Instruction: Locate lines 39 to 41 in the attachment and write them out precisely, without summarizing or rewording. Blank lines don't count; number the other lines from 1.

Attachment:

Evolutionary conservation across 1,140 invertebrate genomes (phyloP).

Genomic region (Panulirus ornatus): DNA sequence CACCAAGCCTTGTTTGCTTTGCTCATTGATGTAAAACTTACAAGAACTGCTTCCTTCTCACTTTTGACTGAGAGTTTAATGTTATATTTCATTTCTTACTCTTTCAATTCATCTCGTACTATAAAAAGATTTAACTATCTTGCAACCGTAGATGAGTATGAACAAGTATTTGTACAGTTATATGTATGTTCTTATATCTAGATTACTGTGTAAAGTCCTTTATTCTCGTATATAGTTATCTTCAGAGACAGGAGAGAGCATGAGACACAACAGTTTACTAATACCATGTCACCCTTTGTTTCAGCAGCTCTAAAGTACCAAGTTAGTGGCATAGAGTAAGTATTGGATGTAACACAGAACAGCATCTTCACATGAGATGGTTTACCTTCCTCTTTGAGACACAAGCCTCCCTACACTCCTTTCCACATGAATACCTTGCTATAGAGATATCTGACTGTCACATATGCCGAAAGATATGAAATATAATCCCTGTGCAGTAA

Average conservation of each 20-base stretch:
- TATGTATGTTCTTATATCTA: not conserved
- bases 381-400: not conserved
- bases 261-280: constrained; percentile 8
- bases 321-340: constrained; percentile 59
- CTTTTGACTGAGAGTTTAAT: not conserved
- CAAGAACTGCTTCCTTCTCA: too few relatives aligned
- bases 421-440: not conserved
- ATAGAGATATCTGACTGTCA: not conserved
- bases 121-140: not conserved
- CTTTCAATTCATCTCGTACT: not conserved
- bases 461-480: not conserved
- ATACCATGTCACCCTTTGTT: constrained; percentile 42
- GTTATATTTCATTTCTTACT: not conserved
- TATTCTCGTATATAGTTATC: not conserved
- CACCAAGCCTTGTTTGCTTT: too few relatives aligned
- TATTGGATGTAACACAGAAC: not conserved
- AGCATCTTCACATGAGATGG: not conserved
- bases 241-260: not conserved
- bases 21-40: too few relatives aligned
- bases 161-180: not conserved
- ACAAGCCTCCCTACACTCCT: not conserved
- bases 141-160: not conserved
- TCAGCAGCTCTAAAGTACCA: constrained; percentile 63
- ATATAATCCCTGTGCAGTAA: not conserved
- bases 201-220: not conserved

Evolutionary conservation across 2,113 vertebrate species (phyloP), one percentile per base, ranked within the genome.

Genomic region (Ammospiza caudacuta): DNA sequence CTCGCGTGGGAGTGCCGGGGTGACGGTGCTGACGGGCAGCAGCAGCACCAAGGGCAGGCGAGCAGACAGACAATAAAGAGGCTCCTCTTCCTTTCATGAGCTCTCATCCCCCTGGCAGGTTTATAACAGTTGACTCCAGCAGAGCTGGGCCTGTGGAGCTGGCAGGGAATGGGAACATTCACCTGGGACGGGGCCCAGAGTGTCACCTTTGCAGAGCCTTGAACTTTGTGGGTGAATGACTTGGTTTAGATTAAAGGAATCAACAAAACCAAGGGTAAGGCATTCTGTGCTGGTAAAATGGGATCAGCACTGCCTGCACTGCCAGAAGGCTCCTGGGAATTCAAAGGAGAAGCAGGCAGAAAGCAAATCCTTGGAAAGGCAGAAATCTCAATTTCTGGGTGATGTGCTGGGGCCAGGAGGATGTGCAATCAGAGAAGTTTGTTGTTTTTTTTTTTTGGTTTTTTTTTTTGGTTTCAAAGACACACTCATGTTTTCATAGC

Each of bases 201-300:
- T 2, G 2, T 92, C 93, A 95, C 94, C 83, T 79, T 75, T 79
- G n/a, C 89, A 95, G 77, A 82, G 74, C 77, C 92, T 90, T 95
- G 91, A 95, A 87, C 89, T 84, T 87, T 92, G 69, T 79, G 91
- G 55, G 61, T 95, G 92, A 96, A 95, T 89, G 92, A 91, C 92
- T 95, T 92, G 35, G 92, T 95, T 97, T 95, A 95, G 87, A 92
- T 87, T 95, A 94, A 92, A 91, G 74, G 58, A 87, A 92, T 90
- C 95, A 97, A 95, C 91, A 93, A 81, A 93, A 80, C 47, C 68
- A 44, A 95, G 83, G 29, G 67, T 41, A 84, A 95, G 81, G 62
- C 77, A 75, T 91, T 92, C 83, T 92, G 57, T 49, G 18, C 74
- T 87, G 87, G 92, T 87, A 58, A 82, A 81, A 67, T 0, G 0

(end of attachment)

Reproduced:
- A 44, A 95, G 83, G 29, G 67, T 41, A 84, A 95, G 81, G 62
- C 77, A 75, T 91, T 92, C 83, T 92, G 57, T 49, G 18, C 74
- T 87, G 87, G 92, T 87, A 58, A 82, A 81, A 67, T 0, G 0